a monarch of the East about to make
a Journey. A servant was sent before
to prepare the highway. Valleys
needed to he filled, mountains and
hills needed to be lowered, crooked
places needed to be made straight and
rough places needed to be made
smooth. 'Today before the nations will
receive Christ the valleys need to
be filled with righteous deeds, the ex
ceeding high mountains of sin and
iniquity need to 1e brought low, the
crooked dealings of the business world
must be straightened out, and the
rough ways of nations and individuals
must be smoothed out: Men must re
pent of their sins before they can
1i1. The Contenl of John's Message
1. Denunciation of Sin (vv. 7,'8).
le called them "a generation of vi
pers." This shows that he charged
them with deceitfulness and wicked
ness. Knowing the subtle hypocrisy
of these Jews, he demanded evidence
of their sincerity-the genuineness of
their repentance was to be demon
strated by 'their- works.
2. Anouncement of Judgment (v.
9). le declared that the axe was laid
at the root of the .tree and~ that the
tree not bringing forth fruit was to be
hewn down and east into the fire.
John made it very platin that for theIr
sins they should he called into jud1(g
ment. Paul's pr-eachting of a judg
mnent to come mnade F~elix tremble
(Acts 24 :25).
3. Instrucelions to the Inquirers
(vv. 10-14). (1) VTe people (vv. 10,
11). Etach man was to turn from his
hesetting sin and1( show~t love and kiiud
ness to his fellow men. Clothing and
food wvere to be0 given t hose wvho had
need. They were to turn from a lifts
(of selfishness and greedl and1 do unto
others as they would be done by. (2)
gatherers whlo wet-e guilty of greed
and opp~ressioni w~ere not aisked to give
upi their- o(cupato, but to extact only
hat wleh was appointed by law. (3)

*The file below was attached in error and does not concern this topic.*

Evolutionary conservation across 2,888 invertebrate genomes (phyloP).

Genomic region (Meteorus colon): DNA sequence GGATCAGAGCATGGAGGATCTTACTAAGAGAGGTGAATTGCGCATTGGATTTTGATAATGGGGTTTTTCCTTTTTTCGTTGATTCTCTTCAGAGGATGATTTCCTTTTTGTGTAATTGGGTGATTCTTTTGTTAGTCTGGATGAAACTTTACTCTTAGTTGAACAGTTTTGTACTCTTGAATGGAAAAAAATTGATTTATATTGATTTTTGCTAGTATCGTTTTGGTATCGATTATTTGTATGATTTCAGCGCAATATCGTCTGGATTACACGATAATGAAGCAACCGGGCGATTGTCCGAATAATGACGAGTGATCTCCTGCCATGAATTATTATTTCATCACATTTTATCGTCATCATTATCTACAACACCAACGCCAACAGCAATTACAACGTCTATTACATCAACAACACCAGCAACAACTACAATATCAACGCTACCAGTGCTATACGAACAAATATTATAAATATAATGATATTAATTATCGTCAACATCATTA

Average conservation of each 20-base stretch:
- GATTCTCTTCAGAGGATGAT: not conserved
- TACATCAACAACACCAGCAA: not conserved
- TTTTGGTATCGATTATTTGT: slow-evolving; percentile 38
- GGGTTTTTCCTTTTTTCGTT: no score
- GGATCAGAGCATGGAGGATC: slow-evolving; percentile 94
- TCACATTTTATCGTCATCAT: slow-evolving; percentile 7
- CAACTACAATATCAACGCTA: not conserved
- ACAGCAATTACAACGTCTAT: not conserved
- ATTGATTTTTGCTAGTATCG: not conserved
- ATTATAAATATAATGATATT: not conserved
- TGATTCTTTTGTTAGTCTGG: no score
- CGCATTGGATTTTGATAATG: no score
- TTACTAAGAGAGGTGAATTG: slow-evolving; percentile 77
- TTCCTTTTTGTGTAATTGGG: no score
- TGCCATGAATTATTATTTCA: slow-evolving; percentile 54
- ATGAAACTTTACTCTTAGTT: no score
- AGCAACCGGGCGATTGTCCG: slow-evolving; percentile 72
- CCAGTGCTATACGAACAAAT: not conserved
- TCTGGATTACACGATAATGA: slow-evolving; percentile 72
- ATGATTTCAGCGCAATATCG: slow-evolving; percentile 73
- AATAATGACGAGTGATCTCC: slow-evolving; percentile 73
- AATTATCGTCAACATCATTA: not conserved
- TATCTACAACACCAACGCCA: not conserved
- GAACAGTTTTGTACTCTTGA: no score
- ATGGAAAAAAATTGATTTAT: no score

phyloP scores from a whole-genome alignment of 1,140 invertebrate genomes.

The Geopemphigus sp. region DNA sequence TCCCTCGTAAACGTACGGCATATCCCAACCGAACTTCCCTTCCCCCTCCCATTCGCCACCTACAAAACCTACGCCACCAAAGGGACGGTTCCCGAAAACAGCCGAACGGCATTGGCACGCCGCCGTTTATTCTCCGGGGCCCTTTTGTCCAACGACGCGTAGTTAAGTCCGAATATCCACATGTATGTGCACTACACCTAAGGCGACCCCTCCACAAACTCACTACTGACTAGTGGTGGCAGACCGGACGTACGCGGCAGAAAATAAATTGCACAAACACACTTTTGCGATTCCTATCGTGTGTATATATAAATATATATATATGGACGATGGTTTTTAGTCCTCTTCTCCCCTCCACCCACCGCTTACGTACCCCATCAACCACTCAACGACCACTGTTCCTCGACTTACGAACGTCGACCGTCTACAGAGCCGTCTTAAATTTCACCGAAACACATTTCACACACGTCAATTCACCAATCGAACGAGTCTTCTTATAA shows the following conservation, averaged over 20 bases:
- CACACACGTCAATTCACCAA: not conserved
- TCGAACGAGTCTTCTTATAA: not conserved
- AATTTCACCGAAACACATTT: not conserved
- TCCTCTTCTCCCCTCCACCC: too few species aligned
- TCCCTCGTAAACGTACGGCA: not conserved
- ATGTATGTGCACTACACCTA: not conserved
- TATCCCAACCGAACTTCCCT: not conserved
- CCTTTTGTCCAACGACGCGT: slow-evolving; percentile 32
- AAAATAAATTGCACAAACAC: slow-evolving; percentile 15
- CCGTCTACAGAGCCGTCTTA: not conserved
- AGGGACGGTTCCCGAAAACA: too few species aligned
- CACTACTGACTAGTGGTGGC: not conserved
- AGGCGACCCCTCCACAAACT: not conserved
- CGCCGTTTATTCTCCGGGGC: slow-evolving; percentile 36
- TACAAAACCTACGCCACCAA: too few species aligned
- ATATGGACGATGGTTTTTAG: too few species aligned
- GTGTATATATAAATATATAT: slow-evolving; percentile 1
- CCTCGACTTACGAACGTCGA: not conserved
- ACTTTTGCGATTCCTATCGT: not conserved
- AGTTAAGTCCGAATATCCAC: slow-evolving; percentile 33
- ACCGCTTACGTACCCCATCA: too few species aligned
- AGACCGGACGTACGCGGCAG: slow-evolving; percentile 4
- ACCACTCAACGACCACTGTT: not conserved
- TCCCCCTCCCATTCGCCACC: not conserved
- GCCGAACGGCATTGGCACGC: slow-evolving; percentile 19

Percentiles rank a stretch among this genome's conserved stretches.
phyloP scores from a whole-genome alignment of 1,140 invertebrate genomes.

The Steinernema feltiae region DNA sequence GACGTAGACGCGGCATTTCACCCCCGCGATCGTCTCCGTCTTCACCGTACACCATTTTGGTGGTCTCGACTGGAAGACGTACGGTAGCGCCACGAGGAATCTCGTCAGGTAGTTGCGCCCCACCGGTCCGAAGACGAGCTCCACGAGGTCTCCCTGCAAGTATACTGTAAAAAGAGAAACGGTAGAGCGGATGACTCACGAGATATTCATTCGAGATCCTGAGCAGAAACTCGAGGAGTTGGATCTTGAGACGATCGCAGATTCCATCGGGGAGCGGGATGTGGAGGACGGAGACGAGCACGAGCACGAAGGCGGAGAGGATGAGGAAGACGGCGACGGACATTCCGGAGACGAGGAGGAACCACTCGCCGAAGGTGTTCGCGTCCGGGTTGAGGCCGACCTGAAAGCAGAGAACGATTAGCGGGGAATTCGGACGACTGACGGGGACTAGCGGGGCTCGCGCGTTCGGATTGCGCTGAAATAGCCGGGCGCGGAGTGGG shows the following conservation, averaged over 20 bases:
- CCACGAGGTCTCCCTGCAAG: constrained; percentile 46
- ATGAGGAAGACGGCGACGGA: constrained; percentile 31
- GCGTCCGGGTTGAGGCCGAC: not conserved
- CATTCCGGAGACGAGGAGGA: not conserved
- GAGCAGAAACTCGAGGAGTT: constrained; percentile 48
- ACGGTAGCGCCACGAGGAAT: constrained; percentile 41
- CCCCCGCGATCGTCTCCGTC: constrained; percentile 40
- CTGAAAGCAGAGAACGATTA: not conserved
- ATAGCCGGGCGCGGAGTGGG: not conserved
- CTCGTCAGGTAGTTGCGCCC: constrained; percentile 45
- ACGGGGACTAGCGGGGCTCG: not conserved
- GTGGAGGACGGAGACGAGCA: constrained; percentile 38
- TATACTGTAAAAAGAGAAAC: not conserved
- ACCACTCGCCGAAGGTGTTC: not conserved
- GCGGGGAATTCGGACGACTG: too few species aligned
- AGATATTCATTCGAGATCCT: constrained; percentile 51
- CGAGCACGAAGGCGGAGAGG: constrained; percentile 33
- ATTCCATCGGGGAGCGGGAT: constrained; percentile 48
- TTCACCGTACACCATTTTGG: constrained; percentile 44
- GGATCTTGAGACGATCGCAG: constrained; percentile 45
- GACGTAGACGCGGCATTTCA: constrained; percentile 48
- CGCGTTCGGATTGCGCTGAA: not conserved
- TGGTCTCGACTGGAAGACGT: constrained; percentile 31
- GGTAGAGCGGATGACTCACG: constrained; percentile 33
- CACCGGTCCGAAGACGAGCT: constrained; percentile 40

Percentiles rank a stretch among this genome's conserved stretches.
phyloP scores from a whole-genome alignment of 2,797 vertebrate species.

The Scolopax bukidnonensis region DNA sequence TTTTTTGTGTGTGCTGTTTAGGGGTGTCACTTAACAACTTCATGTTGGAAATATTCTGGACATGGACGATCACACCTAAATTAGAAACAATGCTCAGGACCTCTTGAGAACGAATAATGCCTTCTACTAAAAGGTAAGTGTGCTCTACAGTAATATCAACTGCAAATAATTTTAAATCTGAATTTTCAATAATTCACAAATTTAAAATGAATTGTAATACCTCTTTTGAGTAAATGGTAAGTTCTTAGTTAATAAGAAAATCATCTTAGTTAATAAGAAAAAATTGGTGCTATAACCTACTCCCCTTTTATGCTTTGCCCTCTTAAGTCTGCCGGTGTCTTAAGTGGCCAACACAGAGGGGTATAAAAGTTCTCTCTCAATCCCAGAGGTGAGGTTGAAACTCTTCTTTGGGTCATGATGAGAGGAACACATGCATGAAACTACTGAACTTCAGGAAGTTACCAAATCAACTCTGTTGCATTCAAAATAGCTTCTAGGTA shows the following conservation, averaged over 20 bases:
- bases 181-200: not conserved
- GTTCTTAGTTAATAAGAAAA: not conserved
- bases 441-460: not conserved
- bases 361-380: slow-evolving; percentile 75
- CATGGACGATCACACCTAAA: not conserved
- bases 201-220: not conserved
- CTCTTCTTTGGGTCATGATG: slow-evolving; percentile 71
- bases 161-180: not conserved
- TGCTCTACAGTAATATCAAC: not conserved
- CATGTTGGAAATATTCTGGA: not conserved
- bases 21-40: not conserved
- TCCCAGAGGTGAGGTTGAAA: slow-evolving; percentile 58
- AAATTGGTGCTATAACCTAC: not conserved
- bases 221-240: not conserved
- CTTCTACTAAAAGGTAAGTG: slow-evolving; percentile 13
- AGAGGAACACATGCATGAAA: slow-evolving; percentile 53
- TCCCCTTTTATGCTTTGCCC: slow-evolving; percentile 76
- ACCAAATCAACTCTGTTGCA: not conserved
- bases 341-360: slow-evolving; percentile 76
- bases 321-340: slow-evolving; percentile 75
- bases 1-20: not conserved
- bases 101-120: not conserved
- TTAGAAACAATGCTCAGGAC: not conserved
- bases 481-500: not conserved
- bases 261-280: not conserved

Thme soldiers (v. 14). These were likly~
the p)olicteen of thatt (lay-at leati~
men on military duty. He told them
to extort money from no mtan, to ac
cuse none falsely, and to be content
with their wages. To all these classes
lie made~l it clear that they shmould
henceforth perform thbeir dluty from
al motivye of love instead of' selfish
ness and greedl.
'4. Testimnony to Jlesus (vv. 15-16).
Th'ie ple~P( werei~ muusing in their
hearts as to- whether- .Johni was indeed
this he wvith hin' humtiilty declared
lhat lils misslin was so5 lowlVy ini com
iatrison wl ith( Chist 's thati he would
be unwvorthiy to per'iformit the menhdiu act
of a slave in looninig the httelhet of
h.ls -shoes. Jlohn hat ized with witer,
but Chist, he' declatred,- woul haptize
with the Holy Ghmost and wIthI flre,
IV. John's imprisonment (vv. 19,
Recause of his rep~roof' of I lerod for
his wiejed lewdness and( othier sins
John went to the dungeon. Thie hiretach
er of righteousness must beom~te a
martyr. God's faithful prophlets are
usually despised by the world, even
cast Into prison, burned, or b~ehieadoed
Idleness Is the gate of all hiarmts
An Idle man is like a house that hath
no wells; the devils may enter on ev
Think of the ills from which you
are exempt, and, it will aid you to bear
patiently those wh!ch now you may
To Learn to Pray.
He that will learn to prauy, let him
go enton ea-T-taes.a
et Contents I5FIukmDmacm
ALGOHOL-3 PAR OQn.
TherebyP rno n*DI ot
Cheerfulness andRest ictlal
iineral. OT NARGOT
A helpfu Remedy for
GonstipaUol and Diarrhoea
and Feverishness and
- , LosS OF SLEEP
rac-Simite Sd nature of
Exact Copy of Wrapper.
10 Cents I
BELIEVE IN OLD PROPHEC)
Koreans Flock to Secure Holdings ir
What They Are Satisfied Is to
Be Great City.
Kelyong, the lonely m1oun1ain 01
Koret, experienced a real-estate 1)0011
that madl1le ithe -oil-town pro ii)ter pah
into insignifice (Ii. On a tiny piece il
hand on the mountain side were en
camped 2,562 persons, forming 1;
househilds, while hlundreds motri'e weri
gathered at tihe base. hblding lilgi
prices for the privilege of buying I
bit of land amiong the favored.
The Korean prophet, ('hyong Kam
whose writings have been preserved 11
the ancestrna Ilausolemi of the on
time imperial family of Korea, 1on
ago prophesied that Mount Kelyous
would be chosen as the religious cve
ter of the sect which le founded an
of the peninsula. His prophecy ha
recently been given great publicity, I
Is reported, and thousands of Korean
are flocking to the m ntain, firm It
their belief that it is be one of th<
greatest eities of the world and tha
they are "getting in on the grount
Together for Once.
"F5or goodness sak e," s'olded thie
irate wife safter having asked her hus
band for the fifth Sunday to accomn
pony her to church, "t lie neighbors
will soon be talking ablout us as thsey
did about poor Mr. and Mr's JTones
Thle only time they went (out togethei
was wh'len the gas stove exploded."
Beauty in Suffering.
Suffering becomies beaut Iful whei
anyone hears great enlamuities wit I
checerfuliness, not thlrough iniseiisibilit y
but thirough greatness of mind~.-Ariz,
A' FOO LI'A m